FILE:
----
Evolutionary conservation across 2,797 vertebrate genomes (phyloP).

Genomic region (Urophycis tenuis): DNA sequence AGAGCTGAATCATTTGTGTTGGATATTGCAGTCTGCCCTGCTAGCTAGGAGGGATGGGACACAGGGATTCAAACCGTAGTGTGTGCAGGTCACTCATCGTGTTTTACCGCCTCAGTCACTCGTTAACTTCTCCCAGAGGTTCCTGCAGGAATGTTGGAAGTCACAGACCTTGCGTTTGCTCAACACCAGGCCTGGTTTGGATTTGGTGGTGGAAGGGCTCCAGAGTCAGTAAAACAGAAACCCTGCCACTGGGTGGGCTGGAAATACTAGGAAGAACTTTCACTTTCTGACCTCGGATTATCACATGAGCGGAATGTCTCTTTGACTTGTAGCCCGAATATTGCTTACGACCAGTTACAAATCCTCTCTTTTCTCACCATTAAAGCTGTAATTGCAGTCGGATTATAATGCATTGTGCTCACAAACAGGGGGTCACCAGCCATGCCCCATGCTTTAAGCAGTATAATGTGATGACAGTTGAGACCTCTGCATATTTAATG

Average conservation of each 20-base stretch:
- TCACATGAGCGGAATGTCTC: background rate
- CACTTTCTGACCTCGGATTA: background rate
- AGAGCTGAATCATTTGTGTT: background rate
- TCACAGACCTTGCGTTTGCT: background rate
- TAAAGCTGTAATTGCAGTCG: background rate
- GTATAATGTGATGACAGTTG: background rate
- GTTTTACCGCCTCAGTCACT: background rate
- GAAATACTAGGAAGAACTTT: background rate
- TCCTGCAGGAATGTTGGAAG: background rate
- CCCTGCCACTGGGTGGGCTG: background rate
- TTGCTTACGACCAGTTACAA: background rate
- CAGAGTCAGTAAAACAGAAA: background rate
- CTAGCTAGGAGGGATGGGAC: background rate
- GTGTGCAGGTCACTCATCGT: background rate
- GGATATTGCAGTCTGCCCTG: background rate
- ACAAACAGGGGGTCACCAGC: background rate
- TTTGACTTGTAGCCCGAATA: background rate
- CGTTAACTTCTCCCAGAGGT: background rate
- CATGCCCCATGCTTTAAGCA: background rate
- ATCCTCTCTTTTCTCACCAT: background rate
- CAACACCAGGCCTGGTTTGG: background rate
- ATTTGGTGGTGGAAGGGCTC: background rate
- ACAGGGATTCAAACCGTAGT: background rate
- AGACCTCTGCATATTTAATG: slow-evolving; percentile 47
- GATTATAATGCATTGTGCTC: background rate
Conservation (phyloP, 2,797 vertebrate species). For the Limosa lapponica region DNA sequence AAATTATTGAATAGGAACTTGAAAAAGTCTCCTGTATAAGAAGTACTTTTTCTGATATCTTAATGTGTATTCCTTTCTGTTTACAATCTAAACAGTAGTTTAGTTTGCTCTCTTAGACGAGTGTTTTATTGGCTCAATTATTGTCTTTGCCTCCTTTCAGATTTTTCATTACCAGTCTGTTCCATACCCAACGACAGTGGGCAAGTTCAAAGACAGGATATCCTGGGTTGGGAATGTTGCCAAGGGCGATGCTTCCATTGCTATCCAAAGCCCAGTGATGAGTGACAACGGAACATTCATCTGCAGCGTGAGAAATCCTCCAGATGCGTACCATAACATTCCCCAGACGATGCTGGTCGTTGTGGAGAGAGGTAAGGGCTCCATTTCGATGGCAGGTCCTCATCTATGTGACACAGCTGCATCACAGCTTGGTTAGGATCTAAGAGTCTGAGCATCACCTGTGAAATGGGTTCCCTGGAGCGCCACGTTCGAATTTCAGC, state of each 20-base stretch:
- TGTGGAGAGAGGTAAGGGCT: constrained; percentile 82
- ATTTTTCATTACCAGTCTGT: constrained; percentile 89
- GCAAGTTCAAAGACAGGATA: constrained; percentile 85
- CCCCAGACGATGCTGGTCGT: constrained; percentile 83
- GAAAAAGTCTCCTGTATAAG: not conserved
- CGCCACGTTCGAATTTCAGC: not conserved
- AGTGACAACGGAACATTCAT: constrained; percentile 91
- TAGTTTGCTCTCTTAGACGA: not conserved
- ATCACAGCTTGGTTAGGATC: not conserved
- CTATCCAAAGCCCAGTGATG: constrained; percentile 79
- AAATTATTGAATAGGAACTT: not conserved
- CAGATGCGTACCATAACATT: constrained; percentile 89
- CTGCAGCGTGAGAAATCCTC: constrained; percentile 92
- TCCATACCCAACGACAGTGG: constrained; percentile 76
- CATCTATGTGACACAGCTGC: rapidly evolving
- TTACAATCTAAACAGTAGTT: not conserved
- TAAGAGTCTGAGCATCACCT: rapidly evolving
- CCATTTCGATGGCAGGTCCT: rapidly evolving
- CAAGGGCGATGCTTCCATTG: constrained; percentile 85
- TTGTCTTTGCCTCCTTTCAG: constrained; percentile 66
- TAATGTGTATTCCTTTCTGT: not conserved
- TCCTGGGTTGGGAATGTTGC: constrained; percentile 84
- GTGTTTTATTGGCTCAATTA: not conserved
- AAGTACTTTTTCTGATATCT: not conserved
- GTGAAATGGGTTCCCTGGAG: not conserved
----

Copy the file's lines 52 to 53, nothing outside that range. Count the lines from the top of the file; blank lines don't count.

- GTGTTTTATTGGCTCAATTA: not conserved
- AAGTACTTTTTCTGATATCT: not conserved